If a corporate boss did propose such a radical migration, then it could easily be solved by some basic fundamental training in Linux several weeks before the migration so that the staff won't be so shocked when they come to work the next day to find a shiny new CentOS based system on their desk.
     
    Last edited: Oct 3, 2010
  9. BIPyjamas

    BIPyjamas Member

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    I'm half/half about it. If you want to go Linux, then go for it since it's never been easier - although to me real Linux is booting into a CLI because you like getting a text login and manually running startx.

    With regards to the VM, it shouldn't be used so much to ween people off, but rather to provide access to Windows-only applications that you can't substitute. At work, I have a Windows VM only because I can't escape needing to open/create/edit MS Office documents and don't want to FUBAR corporate documents with OpenOffice :lol:

    Just a random thought, but wouldn't it be cool if we could X forward remote Windows applications to a Linux X server. Perhaps an extension to Cygwin that intercepts windowing calls...
     
  10. manicpyro

    manicpyro Member

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    Interestingly enough there's a new open source D3D 10/11 state tracker available for linux so this should be interesting in aiding porting applications across :)
     
  11. Austenite.

    Austenite. (Banned or Deleted)

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    I want my games to work in linux then i'd go completely over to linux, but for now i'm using windows 7 ult. 64
     
  12. Dezza Bot

    Dezza Bot Member

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    My job needs me to use a proprietary VPN client that only runs on Windows XP 32 bit. I can't get in to run in a virtual machine in 7x64, XP mode, or linux. Please tell me how I can boot Linux everyday and still do my job.

    Additional: Why should I change to a different OS when I already know how use this one and it does everything I need?

    These are the questions you are likley to receive from my clients.
     
  13. BIPyjamas

    BIPyjamas Member

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    Surprisingly, the answer to these two questions is probably "don't boot Linux".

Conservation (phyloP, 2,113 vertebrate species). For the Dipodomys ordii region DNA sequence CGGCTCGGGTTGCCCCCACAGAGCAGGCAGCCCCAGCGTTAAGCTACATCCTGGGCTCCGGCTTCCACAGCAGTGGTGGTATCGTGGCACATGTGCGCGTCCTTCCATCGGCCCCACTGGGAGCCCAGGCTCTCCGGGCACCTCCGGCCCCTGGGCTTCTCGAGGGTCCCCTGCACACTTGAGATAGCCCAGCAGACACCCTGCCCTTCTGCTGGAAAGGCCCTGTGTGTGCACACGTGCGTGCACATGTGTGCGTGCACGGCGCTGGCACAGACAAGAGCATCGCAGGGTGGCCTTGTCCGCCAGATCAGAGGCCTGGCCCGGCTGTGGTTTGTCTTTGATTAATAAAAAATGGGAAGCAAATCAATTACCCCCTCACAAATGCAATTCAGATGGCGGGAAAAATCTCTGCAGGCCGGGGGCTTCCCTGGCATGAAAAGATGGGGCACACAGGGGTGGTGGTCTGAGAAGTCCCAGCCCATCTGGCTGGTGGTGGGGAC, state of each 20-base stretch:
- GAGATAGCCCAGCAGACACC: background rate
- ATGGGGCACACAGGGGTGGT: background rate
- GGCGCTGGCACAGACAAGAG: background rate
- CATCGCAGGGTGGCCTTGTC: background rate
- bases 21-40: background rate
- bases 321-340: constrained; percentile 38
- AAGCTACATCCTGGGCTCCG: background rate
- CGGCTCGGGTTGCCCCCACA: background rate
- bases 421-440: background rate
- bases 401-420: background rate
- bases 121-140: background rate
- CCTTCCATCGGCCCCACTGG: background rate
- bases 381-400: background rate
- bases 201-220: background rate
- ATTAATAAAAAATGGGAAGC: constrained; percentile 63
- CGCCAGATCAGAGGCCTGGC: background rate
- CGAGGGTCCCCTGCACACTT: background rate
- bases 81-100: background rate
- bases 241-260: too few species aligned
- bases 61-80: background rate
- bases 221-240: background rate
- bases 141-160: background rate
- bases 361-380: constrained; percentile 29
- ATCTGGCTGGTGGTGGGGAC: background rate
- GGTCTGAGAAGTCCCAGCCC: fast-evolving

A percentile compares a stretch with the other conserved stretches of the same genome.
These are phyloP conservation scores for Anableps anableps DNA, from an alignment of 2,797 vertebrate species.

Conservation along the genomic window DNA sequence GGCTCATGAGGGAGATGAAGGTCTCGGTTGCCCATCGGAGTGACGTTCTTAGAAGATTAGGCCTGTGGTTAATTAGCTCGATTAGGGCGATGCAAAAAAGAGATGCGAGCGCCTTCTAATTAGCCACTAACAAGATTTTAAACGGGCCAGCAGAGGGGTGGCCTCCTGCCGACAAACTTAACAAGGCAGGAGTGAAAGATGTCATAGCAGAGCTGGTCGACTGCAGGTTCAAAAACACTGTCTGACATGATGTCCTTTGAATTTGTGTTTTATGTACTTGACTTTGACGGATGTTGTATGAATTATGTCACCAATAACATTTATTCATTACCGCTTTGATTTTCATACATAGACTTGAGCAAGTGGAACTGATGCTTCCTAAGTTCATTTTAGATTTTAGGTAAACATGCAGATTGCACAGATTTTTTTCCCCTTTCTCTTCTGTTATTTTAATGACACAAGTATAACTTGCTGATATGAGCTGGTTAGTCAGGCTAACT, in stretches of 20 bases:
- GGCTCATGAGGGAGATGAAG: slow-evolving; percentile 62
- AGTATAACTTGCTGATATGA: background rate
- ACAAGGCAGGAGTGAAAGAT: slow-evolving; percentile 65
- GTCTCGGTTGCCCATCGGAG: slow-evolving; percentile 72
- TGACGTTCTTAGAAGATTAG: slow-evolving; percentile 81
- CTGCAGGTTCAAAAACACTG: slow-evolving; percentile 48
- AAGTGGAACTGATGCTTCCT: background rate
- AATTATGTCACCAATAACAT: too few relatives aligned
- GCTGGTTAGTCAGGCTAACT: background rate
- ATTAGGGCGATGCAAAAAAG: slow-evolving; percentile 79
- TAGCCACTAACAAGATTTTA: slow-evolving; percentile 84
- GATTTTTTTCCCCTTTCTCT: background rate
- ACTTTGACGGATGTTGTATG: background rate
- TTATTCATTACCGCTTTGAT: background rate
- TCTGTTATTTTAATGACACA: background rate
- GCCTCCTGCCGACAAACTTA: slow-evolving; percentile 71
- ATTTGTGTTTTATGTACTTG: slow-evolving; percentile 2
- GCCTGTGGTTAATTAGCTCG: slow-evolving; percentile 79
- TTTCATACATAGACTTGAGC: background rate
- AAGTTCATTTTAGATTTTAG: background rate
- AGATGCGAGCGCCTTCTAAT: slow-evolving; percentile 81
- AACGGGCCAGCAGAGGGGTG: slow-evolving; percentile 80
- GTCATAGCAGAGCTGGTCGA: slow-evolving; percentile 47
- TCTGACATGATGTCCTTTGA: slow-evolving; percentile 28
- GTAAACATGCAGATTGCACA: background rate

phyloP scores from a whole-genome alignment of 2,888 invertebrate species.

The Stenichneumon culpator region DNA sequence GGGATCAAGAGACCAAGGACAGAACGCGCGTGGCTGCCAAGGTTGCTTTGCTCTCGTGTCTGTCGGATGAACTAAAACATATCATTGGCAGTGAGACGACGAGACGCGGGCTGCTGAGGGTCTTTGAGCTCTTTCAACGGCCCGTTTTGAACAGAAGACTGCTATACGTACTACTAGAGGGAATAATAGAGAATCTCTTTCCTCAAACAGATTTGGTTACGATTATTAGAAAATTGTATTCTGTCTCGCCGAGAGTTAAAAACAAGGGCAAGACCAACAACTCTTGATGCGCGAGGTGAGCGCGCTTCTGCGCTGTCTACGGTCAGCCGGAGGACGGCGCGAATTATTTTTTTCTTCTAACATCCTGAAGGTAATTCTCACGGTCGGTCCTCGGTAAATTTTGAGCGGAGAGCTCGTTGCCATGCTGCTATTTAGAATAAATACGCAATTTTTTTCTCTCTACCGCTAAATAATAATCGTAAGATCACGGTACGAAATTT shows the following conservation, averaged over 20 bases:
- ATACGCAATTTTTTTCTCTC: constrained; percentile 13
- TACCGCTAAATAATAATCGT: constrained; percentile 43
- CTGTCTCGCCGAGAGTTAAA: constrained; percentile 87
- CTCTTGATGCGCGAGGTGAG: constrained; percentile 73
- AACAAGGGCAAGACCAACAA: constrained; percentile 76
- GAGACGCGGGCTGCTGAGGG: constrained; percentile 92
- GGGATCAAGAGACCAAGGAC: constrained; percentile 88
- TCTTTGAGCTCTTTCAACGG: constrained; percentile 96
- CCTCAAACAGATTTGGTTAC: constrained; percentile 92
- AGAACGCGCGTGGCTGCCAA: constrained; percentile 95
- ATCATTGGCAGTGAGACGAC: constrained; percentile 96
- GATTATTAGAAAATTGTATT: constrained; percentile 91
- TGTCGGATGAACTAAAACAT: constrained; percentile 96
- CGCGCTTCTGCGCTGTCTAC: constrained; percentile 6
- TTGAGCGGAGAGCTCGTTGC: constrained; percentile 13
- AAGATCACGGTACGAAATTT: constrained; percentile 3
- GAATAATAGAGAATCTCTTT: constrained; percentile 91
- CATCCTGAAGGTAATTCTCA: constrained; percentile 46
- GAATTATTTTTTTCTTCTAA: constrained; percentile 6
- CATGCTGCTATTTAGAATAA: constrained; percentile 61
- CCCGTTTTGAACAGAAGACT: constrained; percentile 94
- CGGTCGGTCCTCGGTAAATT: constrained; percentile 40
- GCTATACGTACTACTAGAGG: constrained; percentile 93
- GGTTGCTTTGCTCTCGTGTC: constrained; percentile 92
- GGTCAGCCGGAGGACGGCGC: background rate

14. elvis

    elvis Old school old fool

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    Canonical need to drop some green on Gabe and convince him to port Steam officially. :)

    I reckon that alone would boost Linux desktop usage heavily.
     
    Last edited: Oct 8, 2010
  15. Sipheren

    Sipheren Member

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    Its not LINUX but similar type of thing, 2 of our staff recently wanted to move to using Mac's and OSX, I installed VMware for them with Windows.

    Without it, they would be lost, they tend to open Windows a lot to get old Outlook emails and run programs not built for Mac.

    I think having a Windows environment available is a must if you want a smooth transition to the new OS.
     
  16. oohms

    oohms Member

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    I wouldn't 'port' anyone over to linux unless they were a pretty savvy user, and/or i was willing to provide them with support all the time.
     
  17. OP
    OP
    foxmulder881

    foxmulder881 Member

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    Yeah this can be a slight issue. I could easily migrate my Fathers PC over to Linux tomorrow if I wanted to. But it's the very reason that I'd have to be prepared to support him all the way. Because without it, he wouldn't have a clue what was going on half the time.
     
  18. elvis

    elvis Old school old fool

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    I think there's a third category you can add there: the ultra low-end user.

    People who just turn a PC on, do the same 3 tasks every day and shut down again are perfect candidates for Linux.

    I find generally Linux suits the ultra high end and ultra low end of computing users very well (and I speak from many years of experience rolling out Linux to all sorts of individuals, organisations and businesses). It's the middle ground that struggle the most with it (or anything non-Windows, for that matter, and generally by force of habit more than usability or anything else).
     
  19. phonik

    phonik Member

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    I haven't tried to use a linux distro in ages as my main os, and trying to get packages to install and use was a major pain in the arse, in the end I gave up and went back to windows, then ubuntu came out gave it a whirl yeh was nice stuff worked but I still haven't changed from windows and thats probably due to past experiences and I know stuff just works.

    If I were to try again, after many years since my previous trials, I would dual boot or atleast have a vm for windows, and if anyone I knew asked and really wanted to I'd advise them to do the same, it just may make the transition easier.
     
  20. IamDan

    IamDan Member

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    If itunes and gaming was possible i think ALOT of people would convert. Untill some major players start developing for linux i see no reason for an average joe to change over.